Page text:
|Notice:||This page is derived from the original publication listed below, whose author(s) should always be credited. Further contributors may edit and improve the content of this page and, consequently, need to be credited as well (see
). Any assessment of factual correctness requires a careful review of the original article as well as of subsequent contributions.
If you are uncertain whether your planned contribution is correct or not, we suggest that you use the associated discussion page instead of editing the page directly.
This page should be cited as follows (rationale):
Citation formats to copy and paste
TY - JOUR
See also the citation download page at the journal.
Male. Forewing length 6.5–7.0 mm; body length 5.0–5.5 mm. General body color brown.
Anterior portion of male abdominal tergal cleft is narrowly U-shaped, and rounded along the anterior terminus. The posterior portion is widest anteriorly with crenulations present along inner margins. Overall shape of cleft ranges from either V-shaped to somewhat sinuous (Figs 8A–B, I). Epiproct base very broad and subquadrate in shape, narrowing to anteriorly-recurved and broadly tapering terminal spine, no accessory spine present (Figs 8C–E). Subquadrate base varies in from rounded broadly to right angular in shape. No accessory spine or cusp present. Cerci sclerotized mainly along outer margin and bearing a small dorsomedial hump and a subapical, triangular sclerotized tooth (Figs 8G–I). Length of vesicle ca. 1.5× width.
Female. Forewing length 7.5–8.0 mm; body length 6.0–8.0 mm. General body color brown. Seventh sternum with a quadrate sclerotized region, convex posteriorly, and scarcely projecting over the anterior portion of the eighth sternum (Fig. 8I); posteromedial portion unpigmented and very slightly notched, bearing a lightly-pigmented lobe that is convex posteriorly (Figs 8F, I).
Holotype ♂, in 95% ethyl alcohol, USA, Alabama, Jackson Co., Poplar Spring, 6 km SW Hytop, 34.8779, -86.1283, 19.II.2007, S.A. Grubbs (INHS). Paratypes: same as Holotype, 19.II.2007, S.A. Grubbs, 4♂, 7♀ (WKUC); same as Holotype but 16.III.2008, S.A. Grubbs, 13♂, 30♀ (INHS, WKUC). Tennessee: Cumberland Co., North Fork Elmore Creek, TN Rte. 298, 36.1037, -84.9414, 9.II.1998, B.C. Kondratieff and R.F. Kirchner, 2♂, 4♀ (CSUC); Grundy Co., tributary to Elk River, Rte. 50, 14 km N Monteagle, 35.3578, -85.8363, 12.II.2007, S.A. Grubbs, ♂, 2♀ (WKUC); Marion Co., tributary to Cross Creek, 17 km NW South Pittsburg, Franklin-Marion State Forest, 35.0847, -85.8673, 12.II.2007, S.A. Grubbs, ♂ (WKUC); tributary to Sweeten Creek, 15 km NW South Pittsburg, Franklin-Marion State Forest, 35.0827, -85.8391, 12.II.2007, S.A. Grubbs, 2♀ (WKUC); tributary to Sweeten Creek, 15 km NW South Pittsburg, Franklin-Marion State Forest, 35.0942, -85.8600, 8.II.2013, S.A. Grubbs, 3♂, 17♀ (WKUC); Cave Springs Creek, Franklin-Marion State Forest, 35.0764, -85.8427, 25.II.2007, A.L. Sheldon, ♂, ♀ (WKUC).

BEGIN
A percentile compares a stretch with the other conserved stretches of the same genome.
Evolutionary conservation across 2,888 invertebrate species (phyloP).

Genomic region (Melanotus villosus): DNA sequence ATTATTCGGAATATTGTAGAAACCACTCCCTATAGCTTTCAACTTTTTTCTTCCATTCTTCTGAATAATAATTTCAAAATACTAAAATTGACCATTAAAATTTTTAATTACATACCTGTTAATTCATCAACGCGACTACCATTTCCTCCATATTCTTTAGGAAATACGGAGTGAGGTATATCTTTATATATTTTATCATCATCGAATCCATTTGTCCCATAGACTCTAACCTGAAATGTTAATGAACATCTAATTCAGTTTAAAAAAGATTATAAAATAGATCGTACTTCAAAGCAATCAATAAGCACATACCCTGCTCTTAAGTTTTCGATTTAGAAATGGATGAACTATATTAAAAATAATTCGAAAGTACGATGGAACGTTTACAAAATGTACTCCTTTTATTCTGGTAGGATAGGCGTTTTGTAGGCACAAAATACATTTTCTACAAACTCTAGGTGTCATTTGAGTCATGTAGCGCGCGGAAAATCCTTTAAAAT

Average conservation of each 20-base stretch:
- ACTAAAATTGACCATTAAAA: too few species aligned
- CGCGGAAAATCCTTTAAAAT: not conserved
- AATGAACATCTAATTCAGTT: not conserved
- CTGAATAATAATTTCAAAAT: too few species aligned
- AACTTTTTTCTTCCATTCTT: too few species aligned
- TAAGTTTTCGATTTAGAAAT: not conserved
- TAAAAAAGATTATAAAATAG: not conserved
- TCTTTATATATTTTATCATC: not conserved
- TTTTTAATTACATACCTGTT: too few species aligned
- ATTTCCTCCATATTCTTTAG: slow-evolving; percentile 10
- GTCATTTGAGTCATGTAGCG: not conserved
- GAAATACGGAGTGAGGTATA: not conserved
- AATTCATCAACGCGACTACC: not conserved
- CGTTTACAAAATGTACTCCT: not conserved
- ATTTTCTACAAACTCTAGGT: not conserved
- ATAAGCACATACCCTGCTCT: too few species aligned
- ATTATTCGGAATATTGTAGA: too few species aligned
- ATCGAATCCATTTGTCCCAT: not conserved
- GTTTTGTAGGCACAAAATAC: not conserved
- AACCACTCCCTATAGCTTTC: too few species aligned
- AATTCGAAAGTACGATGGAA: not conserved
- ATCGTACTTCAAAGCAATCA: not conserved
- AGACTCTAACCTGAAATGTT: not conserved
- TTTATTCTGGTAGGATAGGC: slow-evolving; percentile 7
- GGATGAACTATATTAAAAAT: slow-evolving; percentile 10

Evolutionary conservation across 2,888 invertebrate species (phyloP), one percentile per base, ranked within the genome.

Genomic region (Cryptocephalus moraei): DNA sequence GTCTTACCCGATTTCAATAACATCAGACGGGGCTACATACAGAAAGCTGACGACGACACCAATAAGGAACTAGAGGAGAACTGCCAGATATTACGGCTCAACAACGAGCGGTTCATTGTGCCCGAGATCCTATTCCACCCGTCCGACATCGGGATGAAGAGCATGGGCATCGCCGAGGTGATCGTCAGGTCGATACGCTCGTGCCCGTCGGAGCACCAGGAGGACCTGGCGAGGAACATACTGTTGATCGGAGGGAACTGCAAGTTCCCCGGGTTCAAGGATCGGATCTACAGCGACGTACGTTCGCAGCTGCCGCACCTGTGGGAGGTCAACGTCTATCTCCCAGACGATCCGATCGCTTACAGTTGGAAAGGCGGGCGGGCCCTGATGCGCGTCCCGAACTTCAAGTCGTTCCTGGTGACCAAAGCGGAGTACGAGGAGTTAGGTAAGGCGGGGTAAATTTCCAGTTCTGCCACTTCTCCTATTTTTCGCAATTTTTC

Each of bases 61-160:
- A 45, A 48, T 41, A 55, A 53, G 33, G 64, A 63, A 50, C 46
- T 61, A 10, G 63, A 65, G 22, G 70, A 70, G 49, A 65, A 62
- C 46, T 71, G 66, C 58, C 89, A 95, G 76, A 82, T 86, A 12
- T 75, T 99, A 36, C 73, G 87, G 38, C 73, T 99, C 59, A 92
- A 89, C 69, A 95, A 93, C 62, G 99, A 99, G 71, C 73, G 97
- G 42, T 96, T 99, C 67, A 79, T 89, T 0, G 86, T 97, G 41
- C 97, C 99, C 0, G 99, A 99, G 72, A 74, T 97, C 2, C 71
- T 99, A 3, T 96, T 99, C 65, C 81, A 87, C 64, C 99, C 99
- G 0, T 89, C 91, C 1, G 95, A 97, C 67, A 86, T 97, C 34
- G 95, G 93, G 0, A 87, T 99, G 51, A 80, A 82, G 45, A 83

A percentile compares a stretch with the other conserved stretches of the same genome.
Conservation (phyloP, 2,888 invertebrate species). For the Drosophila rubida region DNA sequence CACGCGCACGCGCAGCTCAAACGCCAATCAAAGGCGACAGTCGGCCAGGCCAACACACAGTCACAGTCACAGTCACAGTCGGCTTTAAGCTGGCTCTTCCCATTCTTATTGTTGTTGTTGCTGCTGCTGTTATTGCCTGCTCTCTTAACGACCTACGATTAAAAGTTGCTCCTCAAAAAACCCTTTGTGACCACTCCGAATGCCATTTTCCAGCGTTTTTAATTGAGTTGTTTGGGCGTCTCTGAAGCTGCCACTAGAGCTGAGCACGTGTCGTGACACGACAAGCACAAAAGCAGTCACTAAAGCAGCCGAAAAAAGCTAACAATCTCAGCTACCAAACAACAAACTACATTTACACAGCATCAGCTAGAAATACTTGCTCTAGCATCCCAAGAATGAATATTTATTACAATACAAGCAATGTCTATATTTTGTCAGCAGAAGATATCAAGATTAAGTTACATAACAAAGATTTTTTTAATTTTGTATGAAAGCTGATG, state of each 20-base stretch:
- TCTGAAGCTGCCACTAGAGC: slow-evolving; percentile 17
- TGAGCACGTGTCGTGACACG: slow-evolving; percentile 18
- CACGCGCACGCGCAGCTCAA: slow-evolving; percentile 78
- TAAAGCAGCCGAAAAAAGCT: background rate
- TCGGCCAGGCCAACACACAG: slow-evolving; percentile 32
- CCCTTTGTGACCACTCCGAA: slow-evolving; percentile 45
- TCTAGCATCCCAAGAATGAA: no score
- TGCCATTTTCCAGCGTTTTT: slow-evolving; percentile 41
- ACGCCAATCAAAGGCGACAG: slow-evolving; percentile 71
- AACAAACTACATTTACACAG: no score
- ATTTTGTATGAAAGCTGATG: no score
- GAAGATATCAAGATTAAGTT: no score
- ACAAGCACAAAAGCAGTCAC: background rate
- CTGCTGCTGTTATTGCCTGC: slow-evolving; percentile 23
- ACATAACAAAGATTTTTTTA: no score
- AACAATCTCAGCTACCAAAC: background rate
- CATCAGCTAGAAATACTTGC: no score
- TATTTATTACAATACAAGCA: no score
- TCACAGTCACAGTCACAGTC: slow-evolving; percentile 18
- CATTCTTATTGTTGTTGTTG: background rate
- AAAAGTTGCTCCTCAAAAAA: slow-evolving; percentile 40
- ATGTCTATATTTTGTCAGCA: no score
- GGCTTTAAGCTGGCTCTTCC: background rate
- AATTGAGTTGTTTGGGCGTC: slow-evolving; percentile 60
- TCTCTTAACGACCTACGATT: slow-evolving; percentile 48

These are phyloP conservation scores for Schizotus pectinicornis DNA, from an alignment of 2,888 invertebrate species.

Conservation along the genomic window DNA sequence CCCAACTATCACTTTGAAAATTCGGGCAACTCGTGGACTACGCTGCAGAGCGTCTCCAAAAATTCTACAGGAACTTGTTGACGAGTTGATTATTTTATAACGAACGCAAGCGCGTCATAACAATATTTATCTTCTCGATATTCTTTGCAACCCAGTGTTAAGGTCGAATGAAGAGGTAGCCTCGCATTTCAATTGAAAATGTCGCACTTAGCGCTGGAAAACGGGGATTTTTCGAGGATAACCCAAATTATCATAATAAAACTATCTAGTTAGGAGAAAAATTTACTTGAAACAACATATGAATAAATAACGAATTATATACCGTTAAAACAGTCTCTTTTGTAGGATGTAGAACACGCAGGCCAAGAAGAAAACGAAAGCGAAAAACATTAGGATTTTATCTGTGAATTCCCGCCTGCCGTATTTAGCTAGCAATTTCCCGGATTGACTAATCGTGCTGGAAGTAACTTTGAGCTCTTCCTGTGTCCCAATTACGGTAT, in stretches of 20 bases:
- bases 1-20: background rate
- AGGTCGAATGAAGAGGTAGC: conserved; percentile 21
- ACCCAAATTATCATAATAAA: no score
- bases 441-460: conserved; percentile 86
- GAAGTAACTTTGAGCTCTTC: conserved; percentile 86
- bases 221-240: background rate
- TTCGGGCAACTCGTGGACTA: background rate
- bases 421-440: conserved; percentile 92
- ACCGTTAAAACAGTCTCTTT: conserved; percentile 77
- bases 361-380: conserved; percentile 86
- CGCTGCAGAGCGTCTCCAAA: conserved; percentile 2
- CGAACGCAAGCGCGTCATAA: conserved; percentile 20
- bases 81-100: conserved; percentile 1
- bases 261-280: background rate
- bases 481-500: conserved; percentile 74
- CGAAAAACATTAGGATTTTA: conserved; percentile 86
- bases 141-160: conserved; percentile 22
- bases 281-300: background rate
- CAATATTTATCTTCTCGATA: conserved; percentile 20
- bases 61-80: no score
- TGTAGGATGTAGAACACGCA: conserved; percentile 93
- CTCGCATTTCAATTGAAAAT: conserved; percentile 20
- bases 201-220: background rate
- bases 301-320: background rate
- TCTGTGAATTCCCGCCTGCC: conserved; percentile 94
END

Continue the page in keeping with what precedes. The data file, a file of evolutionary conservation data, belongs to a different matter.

The specific epithet is a Cherokee word for “dry”, a figurative reference to the temporary stream habitat characteristic of this species. Cherokee Native Americans formerly inhabited the southern Cumberland Plateau region.
The species is similar only to the cognate Zealeuctra talladega, and these two species can be separated mainly by characteristics of the male cleft. In Zealeuctra talladega, the cleft is highly sinuous or hourglass in shape and lacks the large crenulations along the inner margins. In Zealeuctra ukayodi, the cleft ranges from broadly V-shaped to somewhat sinuous, with large, conspicuous crenulations present along the inner margins of the posterior portion. Variation in the shape of the epiproct, namely the anterior quadrate or subquadrate shelf, overlaps between the two species. There is also a minute, medially-positioned hump present along the anterior, recurved portion of epiproct in Zealeuctra talladega (Figs 7D–F) that is lacking entirely in Zealeuctra ukayodi (Figs 8C–E). The fused subanal plates-anal probe of Zealeuctra talladega and Zealeuctra ukayodi appears to be highly similar in structure.
Zealeuctra ukayodi appears to be restricted to the southern portion of the Cumberland Plateau, known at present from central Tennessee south to the type locality in northeastern Alabama (Fig. 13). The range of only one other Zealeuctra species, Zealeuctra fraxina, extends south and eastward into the Cumberland Plateau region in northeastern Alabama (Grubbs 2006). No other stonefly species have been collected at the type locality. Allocapnia unzickeri Ross & Yamamoto, Oemopteryx contorta (Needham & Claassen), and Taeniopteryx ugola Ricker & Ross have been obtained with Zealeuctra ukayodi at some of the paratype localities in Tennessee. The common name, Cumberland Needlefly, is proposed for this species (Stark et al. 2012).
- Grubbs, S; Kondratieff, B; Stark, B; DeWalt, R; 2013: A review of the Nearctic genus Zealeuctra Ricker (Plecoptera, Leuctridae), with the description of a new species from the Cumberland Plateau region of eastern North America ZooKeys, 344: 17-47. doi
- Grubbs S (2006) Allocapnia sano, a new species of snowfly (Plecoptera: Capniidae) from Alabama, U.S.A., plus six new state records. Zootaxa 1197: 39–43. http://www.mapress.com/zootaxa/2006f/zt01197p043.pdf
- Stark B, Stewart K, Szczytko S, Baumann R, Kondratieff B (2012) Scientific and common names of stoneflies of Nearctic stoneflies (Plecoptera), with corrections and additions to the list. The Caddis Press, Miscellaneous Contributions 1: 1-20.